Game designers should all learn to love juice. Game designers need to love juice because it is what breathes life into games. See, I had a craving for juice a few days ago but unfortunately my house had no juice left. I just wanted a liquid that had more flavor and taste than your average water. I was specifically craving orange juice. It’s my absolute favorite. The juice has a very distinct, acidic, orangey taste and it can even quench my hunger for short periods of time… So what exactly does all this have to do with game design? Well, juice is basically water but with more flavor. So designers like to use the term juiciness as a layman’s term for more impact.
Juiciness, in my opinion, is the equivalent of enhanced feedback through special visuals, sound effects, etc. It’s that satisfying ping when you collect coins in Mario. It’s the animation of Rupees dancing on Link’s head when he collects them. In general, it’s all the little and big things that occur in excess when you achieve certain goals. I say in excess because juiciness is about making feedback extremely strong. Imagine if Link collected rupees with minimal feedback. No dancing rupee on his head. No animation. No sound. Just the rupee count incrementing in the corner of the screen. It does the job see? Feedback was given through the counter. But that would be absolutely abysmal and ruin the moment of collecting! That extra oomph of feedback enhances player moments. It makes it addicting, memorable, satisfying, and so on. Juiciness improves the interactivity of your world by improving the sense of feedback.
I recently came upon a wicked fun-looking game called Lethal League. Take a look at this video if you want to fully understand what I’m about to explain. The game is basically Table Tennis and Baseball all smashed into a 2D multiplayer game with the rules of Dodgeball. The goal is to stay alive, not get hit by the ball, but also hit the ball into other players. Also the ball never slows down until it hits somebody, which can get insane pretty quickly.
This game has a HUGE amount of juiciness in regards to their most important moments AKA hitting the ball and getting hit by the ball. The best part is the juiciness scales depending on the ball speed. When a fast ball is hit, there is a game pause on impact to emphasize the strength and force. At the same time, the ball spins like crazy to show the speed. Also, around the ball are particles meant to emphasize the impact itself. In a split second, all these effects come out and disappear. There’s a good chance many players won’t notice everything but the effects/juice successfully conveys the “feeling” to players. My most favorite aspect of this game is the escalating juiciness. As the speed of the ball increases, hitting the ball results in absurd levels of juiciness. After a certain speed threshold, hitting the ball will invert the colors of the whole screen as if to imply reality was broken. The first time I saw that, I yelled out in excitement even though I wasn’t playing… The video at 3:13-3:30 has an example of this awesome, escalating, juiciness. The juiciness in this game adds so much excitement, thrill, and tension to the game.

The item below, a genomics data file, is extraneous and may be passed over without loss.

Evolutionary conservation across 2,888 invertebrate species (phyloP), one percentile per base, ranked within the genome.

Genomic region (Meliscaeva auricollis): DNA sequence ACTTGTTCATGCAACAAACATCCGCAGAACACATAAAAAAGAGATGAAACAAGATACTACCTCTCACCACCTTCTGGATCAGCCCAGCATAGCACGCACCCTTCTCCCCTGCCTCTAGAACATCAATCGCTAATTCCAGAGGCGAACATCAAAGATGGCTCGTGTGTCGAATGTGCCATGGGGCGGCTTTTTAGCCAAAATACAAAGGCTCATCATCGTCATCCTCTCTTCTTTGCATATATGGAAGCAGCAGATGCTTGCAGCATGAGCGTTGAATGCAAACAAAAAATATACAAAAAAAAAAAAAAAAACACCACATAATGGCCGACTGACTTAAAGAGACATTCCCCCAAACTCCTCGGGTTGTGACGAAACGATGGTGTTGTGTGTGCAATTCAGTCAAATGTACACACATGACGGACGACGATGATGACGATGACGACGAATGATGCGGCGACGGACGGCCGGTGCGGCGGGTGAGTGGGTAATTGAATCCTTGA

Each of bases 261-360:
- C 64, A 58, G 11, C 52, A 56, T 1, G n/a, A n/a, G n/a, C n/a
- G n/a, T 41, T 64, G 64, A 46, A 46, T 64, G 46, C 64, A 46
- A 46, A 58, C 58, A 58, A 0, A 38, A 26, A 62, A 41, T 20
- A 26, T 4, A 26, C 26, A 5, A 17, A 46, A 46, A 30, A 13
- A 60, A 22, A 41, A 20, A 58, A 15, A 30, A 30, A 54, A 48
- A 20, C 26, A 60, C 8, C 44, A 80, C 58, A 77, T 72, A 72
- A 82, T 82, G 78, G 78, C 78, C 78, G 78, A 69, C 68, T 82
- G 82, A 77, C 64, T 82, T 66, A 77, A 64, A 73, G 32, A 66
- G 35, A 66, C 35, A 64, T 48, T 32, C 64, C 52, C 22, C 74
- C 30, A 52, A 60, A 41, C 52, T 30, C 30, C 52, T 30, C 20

Now the game itself actually doesn’t have a lot of content. But it does one job extremely well which is giving players a sense of that kinematic force and strength. The mechanics are solid and the juice really takes this game to another level. I’m itching to play this game but as a poor graduate student, I plan on waiting for some Steam sale soon…
In the meantime, I’ve been playing their prototype. Yes! You can actually play a prototype on their website here. It’s definitely pretty clunky and has certain design problems (which were changed in their full version) but you can experience first-hand some of the juice that I mentioned above from this prototype.